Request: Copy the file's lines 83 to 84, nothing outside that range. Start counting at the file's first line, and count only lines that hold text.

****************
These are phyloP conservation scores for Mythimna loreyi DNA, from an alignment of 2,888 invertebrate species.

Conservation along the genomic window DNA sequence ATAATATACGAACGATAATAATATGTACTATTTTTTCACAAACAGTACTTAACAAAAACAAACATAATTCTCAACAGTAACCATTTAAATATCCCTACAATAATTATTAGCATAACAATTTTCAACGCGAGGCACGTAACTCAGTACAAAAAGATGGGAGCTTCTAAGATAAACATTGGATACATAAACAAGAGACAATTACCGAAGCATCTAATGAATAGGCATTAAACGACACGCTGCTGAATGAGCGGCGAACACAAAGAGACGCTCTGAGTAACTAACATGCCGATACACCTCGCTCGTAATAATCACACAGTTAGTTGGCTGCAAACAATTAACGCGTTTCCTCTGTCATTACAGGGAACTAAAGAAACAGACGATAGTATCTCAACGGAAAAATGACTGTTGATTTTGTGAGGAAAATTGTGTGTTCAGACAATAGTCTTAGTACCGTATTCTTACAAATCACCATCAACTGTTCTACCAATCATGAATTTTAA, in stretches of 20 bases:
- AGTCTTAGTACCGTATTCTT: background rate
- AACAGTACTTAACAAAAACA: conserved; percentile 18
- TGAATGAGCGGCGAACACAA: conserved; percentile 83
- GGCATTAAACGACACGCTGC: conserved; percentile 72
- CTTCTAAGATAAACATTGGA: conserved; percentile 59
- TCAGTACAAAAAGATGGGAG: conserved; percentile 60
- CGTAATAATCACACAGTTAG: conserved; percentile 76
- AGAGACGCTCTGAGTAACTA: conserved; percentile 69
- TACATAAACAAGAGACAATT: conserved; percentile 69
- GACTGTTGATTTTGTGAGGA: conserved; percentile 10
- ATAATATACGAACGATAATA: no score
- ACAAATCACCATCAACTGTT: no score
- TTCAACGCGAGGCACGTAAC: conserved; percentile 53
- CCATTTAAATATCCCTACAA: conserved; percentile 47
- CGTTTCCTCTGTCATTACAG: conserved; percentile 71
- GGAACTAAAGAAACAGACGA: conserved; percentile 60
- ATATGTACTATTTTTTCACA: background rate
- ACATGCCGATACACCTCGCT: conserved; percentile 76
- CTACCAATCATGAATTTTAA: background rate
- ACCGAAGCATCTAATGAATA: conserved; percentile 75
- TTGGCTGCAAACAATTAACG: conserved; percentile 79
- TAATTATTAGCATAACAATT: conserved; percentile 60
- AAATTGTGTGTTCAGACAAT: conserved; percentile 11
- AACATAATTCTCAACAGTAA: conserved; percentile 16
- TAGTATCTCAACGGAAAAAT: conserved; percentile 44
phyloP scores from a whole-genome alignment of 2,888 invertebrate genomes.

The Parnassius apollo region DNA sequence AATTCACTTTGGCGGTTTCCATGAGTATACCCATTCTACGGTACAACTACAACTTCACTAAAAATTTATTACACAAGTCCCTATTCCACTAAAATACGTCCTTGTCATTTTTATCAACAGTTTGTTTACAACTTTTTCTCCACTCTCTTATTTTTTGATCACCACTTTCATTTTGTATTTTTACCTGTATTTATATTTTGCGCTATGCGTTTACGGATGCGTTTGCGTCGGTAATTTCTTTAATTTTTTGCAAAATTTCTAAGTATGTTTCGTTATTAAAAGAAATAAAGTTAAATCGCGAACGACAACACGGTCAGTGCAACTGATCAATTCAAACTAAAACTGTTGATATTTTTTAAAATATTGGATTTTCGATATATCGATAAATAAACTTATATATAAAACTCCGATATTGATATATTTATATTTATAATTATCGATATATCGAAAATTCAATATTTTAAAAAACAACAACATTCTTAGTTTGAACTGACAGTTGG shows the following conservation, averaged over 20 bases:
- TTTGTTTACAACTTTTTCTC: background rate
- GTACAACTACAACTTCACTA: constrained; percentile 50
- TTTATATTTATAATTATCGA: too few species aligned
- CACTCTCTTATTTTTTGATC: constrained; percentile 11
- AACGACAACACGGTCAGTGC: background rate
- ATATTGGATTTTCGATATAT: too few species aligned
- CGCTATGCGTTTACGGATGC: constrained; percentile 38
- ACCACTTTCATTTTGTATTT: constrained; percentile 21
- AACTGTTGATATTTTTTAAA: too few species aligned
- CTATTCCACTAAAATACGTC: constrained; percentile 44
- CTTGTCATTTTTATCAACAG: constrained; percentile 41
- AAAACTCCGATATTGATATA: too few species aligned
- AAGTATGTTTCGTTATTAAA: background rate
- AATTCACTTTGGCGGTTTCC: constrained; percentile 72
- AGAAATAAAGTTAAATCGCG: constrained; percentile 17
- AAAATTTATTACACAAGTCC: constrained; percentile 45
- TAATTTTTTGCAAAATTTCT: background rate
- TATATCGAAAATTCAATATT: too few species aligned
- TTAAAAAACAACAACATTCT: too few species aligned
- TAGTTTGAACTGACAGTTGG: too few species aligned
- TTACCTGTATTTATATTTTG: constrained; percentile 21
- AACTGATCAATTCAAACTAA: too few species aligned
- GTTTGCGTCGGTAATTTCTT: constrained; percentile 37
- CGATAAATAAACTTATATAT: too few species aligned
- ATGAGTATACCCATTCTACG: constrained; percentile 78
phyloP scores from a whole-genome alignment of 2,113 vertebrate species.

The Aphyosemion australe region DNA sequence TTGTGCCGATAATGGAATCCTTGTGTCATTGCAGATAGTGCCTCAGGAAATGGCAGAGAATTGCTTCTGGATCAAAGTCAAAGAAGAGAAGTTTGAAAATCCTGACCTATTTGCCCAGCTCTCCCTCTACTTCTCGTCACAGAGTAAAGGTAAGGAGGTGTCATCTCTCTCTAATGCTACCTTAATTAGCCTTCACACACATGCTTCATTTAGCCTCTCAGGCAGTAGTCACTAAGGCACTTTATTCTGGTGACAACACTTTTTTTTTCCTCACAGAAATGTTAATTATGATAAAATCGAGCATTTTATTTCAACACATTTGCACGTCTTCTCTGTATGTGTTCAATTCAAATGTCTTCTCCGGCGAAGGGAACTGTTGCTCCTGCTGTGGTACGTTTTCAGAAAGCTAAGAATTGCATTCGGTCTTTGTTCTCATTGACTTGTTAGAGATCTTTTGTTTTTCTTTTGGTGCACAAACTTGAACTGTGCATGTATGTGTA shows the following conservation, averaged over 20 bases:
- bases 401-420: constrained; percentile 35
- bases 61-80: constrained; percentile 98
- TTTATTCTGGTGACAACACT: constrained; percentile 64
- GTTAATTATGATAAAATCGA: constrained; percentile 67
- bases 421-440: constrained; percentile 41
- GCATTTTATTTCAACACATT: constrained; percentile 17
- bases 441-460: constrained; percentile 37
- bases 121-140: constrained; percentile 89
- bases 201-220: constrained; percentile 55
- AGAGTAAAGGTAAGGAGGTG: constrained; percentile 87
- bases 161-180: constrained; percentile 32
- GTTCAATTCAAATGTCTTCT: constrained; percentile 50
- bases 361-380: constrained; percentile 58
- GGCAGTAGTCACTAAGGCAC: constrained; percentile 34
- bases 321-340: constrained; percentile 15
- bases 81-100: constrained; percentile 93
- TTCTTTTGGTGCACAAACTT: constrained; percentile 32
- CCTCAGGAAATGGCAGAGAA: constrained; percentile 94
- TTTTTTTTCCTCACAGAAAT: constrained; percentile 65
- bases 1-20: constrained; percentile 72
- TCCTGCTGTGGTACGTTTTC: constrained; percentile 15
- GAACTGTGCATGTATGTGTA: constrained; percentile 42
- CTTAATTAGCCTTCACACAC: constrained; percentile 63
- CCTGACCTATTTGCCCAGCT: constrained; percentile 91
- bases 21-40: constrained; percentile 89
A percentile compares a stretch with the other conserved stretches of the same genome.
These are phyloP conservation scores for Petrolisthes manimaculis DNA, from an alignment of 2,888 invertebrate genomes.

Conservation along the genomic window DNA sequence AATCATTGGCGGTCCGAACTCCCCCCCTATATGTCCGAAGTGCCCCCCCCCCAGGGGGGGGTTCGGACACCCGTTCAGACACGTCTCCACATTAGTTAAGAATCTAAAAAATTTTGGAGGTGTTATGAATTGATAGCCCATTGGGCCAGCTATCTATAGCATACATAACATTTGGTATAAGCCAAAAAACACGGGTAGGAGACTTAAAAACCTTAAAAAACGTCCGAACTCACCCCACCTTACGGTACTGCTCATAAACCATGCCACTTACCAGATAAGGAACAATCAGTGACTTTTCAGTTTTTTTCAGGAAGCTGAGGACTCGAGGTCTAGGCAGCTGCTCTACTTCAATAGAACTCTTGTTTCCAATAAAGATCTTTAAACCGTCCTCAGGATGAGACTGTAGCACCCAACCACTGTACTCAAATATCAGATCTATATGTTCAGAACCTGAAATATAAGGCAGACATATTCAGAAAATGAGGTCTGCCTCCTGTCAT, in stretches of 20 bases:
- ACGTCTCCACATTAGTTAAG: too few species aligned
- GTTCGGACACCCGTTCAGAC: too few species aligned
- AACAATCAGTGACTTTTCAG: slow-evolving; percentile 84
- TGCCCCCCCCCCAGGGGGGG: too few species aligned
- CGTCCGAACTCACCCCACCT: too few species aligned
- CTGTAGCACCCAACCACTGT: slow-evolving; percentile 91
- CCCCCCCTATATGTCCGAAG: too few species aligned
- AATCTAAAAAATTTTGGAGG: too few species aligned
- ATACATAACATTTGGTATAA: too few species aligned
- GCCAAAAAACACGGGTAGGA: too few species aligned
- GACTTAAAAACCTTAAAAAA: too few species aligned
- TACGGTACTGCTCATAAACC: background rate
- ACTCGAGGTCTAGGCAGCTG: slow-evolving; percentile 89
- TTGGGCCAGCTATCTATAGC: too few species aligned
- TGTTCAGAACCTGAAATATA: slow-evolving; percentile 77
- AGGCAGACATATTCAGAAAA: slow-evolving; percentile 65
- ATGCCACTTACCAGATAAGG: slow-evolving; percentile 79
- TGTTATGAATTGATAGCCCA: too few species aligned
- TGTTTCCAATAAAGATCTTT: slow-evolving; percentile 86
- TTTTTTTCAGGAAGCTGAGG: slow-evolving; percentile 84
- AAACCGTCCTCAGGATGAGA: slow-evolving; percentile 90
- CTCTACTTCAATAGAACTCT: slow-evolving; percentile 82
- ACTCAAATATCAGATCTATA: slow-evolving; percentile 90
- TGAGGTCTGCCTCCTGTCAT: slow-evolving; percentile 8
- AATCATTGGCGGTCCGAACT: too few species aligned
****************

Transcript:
These are phyloP conservation scores for Petrolisthes manimaculis DNA, from an alignment of 2,888 invertebrate genomes.

Conservation along the genomic window DNA sequence AATCATTGGCGGTCCGAACTCCCCCCCTATATGTCCGAAGTGCCCCCCCCCCAGGGGGGGGTTCGGACACCCGTTCAGACACGTCTCCACATTAGTTAAGAATCTAAAAAATTTTGGAGGTGTTATGAATTGATAGCCCATTGGGCCAGCTATCTATAGCATACATAACATTTGGTATAAGCCAAAAAACACGGGTAGGAGACTTAAAAACCTTAAAAAACGTCCGAACTCACCCCACCTTACGGTACTGCTCATAAACCATGCCACTTACCAGATAAGGAACAATCAGTGACTTTTCAGTTTTTTTCAGGAAGCTGAGGACTCGAGGTCTAGGCAGCTGCTCTACTTCAATAGAACTCTTGTTTCCAATAAAGATCTTTAAACCGTCCTCAGGATGAGACTGTAGCACCCAACCACTGTACTCAAATATCAGATCTATATGTTCAGAACCTGAAATATAAGGCAGACATATTCAGAAAATGAGGTCTGCCTCCTGTCAT, in stretches of 20 bases: